By David Jack Kenny
From time to time, the National Transportation Safety Board issues safety alerts in response to hazards its members feel merit more attention. It’s fair to say that the aviation community has been more receptive to some of their recommendations than others. A June 19 alert warning of unreported latencies in Nexrad images deserves the attention of every pilot who’d like to use this technology to help avoid violent weather.
This alert was motivated in part by the in-flight break-up of a Piper Cherokee Six (PA32-260) near Bryan, Texas, some six months earlier. In the late afternoon of Dec. 19, 2011, the Cherokee made a fuel stop at the Jackson-Evers International Airport in Jackson, Miss., en route from Hampton, Ga., to the TSTC Waco Airport outside Waco, Texas. It took off on the final leg about 10 minutes before 6 p.m. Four passengers were on board along with the 400-hour instrument-rated private pilot.
The first two and a half hours were uneventful. However, weather was starting to build in east and central Texas, the result of an outflow boundary extending from the Houston area into the northeast corner of the state. The air throughout the region was warm and moist, with temperature/dew point spreads of three degrees or less, and the instability triggered by the outflow created “a moist conditionally unstable environment, which would have been supportive of cloud formation, rain showers, and thunderstorms.” Two convective sigmets were in effect.
At 9:19 p.m., the pilot checked in with Houston Tracon, reporting that he was level at 8,000 feet. The controller advised that he could hold his present heading for about another 40 miles, after which he should expect to turn right. The pilot acknowledged and added, “I was looking at my Nexrad, is up ahead … taking about a two-five-zero heading for a little while, that be all right?” The controller replied, “that two-fifty will put you in some moderate to heavy precip” and suggested that about 20 miles north of College Station, “you can start bending it to the right, there is some pretty good gaps in the weather once you get around that area.” Thirteen minutes later the controller advised the pilot that radar showed the Cherokee skirting an area of light to moderate precipitation. The pilot replied that he saw the same thing and was maneuvering south to find a hole through the showers.
Just one minute later, the controller warned of a “heavy to extreme cell at your one to two o’clock and about eight miles.” The pilot acknowledged, adding, “If it’s all right with you we will hold this heading right here until we get south of that.” The controller approved the request; four minutes later, he asked the pilot if he was “getting any lightning” off his right side. The pilot was not, but altered course another 15 degrees to the left, saying that his display showed “a pretty good storm” off to his right. Once clear of that, he’d make his right turn toward Waco.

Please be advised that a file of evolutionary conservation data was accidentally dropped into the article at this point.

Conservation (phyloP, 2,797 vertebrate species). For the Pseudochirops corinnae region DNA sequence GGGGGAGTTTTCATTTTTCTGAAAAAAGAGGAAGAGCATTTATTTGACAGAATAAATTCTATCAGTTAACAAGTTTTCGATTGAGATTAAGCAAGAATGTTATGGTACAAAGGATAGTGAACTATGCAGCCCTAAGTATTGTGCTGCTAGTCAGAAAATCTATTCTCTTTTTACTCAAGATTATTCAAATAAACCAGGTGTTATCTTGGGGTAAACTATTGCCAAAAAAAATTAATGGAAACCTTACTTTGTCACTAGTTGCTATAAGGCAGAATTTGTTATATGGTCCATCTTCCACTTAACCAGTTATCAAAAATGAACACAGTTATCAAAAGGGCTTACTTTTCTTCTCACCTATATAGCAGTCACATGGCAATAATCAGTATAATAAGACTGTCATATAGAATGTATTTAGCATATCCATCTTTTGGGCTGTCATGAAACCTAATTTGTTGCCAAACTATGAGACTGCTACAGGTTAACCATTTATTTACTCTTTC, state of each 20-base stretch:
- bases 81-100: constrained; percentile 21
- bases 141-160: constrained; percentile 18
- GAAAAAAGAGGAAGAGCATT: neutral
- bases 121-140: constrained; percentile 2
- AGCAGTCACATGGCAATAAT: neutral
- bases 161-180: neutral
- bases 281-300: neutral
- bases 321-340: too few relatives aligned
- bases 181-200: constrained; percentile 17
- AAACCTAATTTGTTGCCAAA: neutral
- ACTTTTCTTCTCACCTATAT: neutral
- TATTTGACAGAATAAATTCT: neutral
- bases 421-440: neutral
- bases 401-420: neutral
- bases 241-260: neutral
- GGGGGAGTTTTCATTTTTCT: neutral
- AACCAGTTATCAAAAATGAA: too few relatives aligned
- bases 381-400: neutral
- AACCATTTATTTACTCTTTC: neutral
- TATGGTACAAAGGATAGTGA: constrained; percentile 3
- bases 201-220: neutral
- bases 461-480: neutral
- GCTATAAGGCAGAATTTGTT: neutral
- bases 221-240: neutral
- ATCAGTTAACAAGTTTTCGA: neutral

It was about five more minutes before the controller contacted the pilot again, this time to warn of “pretty heavy weather” moving to the northeast. He then said “It looks like you just made a left three-sixty on me; what’s going on? … I show you headed right into heavy weather, now uh I would suggest you turn back right to about a two-two-zero heading.” The pilot’s final transmission was, “Okay, yeah, we’re turning right. We’re in some bad weather here. I’m going to try to get out of it.” Radar contact was lost two minutes later; the left wing was found 50 yards from the rest of the wreckage. The main spar had been broken upward at the root. Metallurgic analysis attributed the failure to overload, not fatigue.
Overlaying radar track data on the precipitation echoes showed that the Cherokee’s southwest course had converged with an area of “strong to intense” echoes moving northeastward. The last radar contact with the aircraft came in an area of “very strong to intense echoes.” However, the most recent Nexrad mosaic available to the pilot was based on images acquired more than eight minutes earlier. The investigators also noted that the display in the cockpit would not have made this obvious. The time stamp shown on the radar mosaic was the time at which the mosaic had been assembled; the individual site images from which it was built could, on occasion, be as much as 15 minutes older.
Eight minutes may not sound like much, but it’s plenty of time for a normally aspirated piston single to fly another 15 miles—enough to obliterate the recommended 20-mile buffer from thunderstorm cells that were themselves moving at 45 knots. The time lag is one reason in-cockpit radar downloads, helpful as they are in avoiding areas of bad weather altogether, aren’t up to the challenge of finding a way between cells in the dark.
AOPA thanks our members for their continued support in protecting the freedom to fly.